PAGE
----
Photo-induced Charge Transport in Graphene and Semiconducting WSe2 Integrated with Zero-dimensional Materials for Enhancing Optoelectronic Device Characteristics

Srishti Chugh, University of Texas at El Paso

Abstract

Two-dimensional (2D) materials encompass a diverse array of properties from the metallic-like character of graphene to the semiconducting nature of many of the transition metal dichalcogenides (TMDCs) such as tungsten diselenide (WSe2). These materials exhibit intriguing interactions with incoming radiation which makes them interesting for electronics and optoelectronics, especially given the high electron mobility and the ballistic nature of the electronic transport under certain conditions. In particular, the semiconducting TMDCs, such as WSe2, express an indirect-to-direct optical transition with scaling from the bulk to monolayers. Despite the enhanced optical absorption characteristics of monolayer WSe2 stemming from its direct band gap, the optical absorption is nonetheless weakened to some extent, given the ultra-thin nature of the monolayer structures, which compromises the performance of photodetectors, by often reducing photoresponsivity and detectivity. On the other hand, zero-dimensional (0D) materials, such as fullerenes, endohedrals, gold nanoparticles and quantum dots often show superb light absorption characteristics over a wide range of incoming wavelengths, despite exhibiting poorer electronic transport characteristics. In this work, we have developed techniques to fabricate two-terminal structures of graphene and WSe2 , where these materials have been integrated with 0D structures for the realization of hybrid 0D-2D molecular assemblies that synergistically leverage the positive attributes of each for optoelectronics. A combination of mechanical exfoliation and chemical vapor deposition was used to realize few-layer graphene and monolayer WSe2 on SiO2/Si substrates, respectively, where metal electrodes were deposited as electrical contacts. The hybrid molecular assemblies were characterized using Raman, Photoluminescence and Optical Absorption Spectroscopy, and Scanning Electron and Atomic Force Microscopy. Electronic and optoelectronic measurements were conducted before and after attachment of the 0D ensembles over a wide range of temperatures to explore the photo-induced charge transport in the structures. Such measurements have demonstrated the enhancement in the optoelectronic properties for the hybrid assemblies. The high photocurrent is attributed to the doping enhancement arising in 2D materials with the adsorption of fullerenes and endohedrals. For graphene-based hybrid structures, the high gain originates from the continuous hole doping in graphene. The holes in graphene move faster and can circulate multiple times through the circuit, giving a large photocurrent. In case of WSe2-based hybrid structures, the doping depends upon the PL intensity and the Coulomb interactions between the three-body system consisting of the excitons, positive trions, and negative trions. The PL intensity of monolayer WSe2 is enhanced drastically because of the reduction of the positive trion and enhancement of the neutral exciton formations through electron transfer from the 0D material. The measured responsivity for the graphene-fullerene hybrid was found to be 10 times higher compared to graphene-TMDC based hybrid structures; for WSe2-Sc3N@C80 hybrids, the responsivity was 102 times high compared to the bare WSe2 structure over a broad wavelength range from 400-1100 nm when Sc3N@C 80 molecules were deposited on its surface. This work serves as a pivotal stepping-stone for future studies to explore the immense possibilities arising from 0D-2D hybrid structures for photodetector applications.^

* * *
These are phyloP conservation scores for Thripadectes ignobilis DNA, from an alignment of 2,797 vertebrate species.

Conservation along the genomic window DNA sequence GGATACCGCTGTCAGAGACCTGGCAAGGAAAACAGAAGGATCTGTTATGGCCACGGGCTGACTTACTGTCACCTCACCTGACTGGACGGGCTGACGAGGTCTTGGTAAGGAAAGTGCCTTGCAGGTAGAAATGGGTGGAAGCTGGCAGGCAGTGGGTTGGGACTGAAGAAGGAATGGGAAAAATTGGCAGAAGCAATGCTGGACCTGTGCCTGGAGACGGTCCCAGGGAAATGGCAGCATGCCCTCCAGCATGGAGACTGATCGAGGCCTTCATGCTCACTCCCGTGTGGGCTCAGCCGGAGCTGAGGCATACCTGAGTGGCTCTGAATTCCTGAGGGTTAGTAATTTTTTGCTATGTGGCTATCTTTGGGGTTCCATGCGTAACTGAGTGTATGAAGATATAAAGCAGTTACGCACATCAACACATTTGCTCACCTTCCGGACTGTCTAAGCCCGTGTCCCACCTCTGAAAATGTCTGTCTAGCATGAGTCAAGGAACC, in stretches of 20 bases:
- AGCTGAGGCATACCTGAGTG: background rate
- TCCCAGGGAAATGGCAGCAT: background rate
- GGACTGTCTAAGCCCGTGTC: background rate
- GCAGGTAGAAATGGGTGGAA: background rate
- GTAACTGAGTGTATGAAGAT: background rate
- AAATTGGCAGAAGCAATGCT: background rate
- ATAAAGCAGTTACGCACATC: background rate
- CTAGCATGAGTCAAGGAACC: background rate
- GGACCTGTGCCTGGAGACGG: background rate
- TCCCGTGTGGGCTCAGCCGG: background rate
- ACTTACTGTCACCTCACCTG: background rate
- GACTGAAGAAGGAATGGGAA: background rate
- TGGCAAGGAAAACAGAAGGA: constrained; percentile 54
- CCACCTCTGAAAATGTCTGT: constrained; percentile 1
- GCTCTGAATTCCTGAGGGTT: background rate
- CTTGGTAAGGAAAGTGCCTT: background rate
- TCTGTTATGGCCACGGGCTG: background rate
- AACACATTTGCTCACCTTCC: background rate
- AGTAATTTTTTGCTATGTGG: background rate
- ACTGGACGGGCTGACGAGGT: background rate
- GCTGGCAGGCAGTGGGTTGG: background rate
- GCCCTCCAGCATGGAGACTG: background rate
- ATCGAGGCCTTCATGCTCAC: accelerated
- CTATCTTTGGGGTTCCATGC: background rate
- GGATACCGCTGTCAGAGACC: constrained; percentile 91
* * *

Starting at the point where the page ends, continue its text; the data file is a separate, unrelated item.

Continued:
Subject Area

Chemistry|Engineering

Recommended Citation

Chugh, Srishti, "Photo-induced Charge Transport in Graphene and Semiconducting WSe2 Integrated with Zero-dimensional Materials for Enhancing Optoelectronic Device Characteristics" (2018). ETD Collection for University of Texas, El Paso. AAI10844772.
https://digitalcommons.utep.edu/dissertations/AAI10844772

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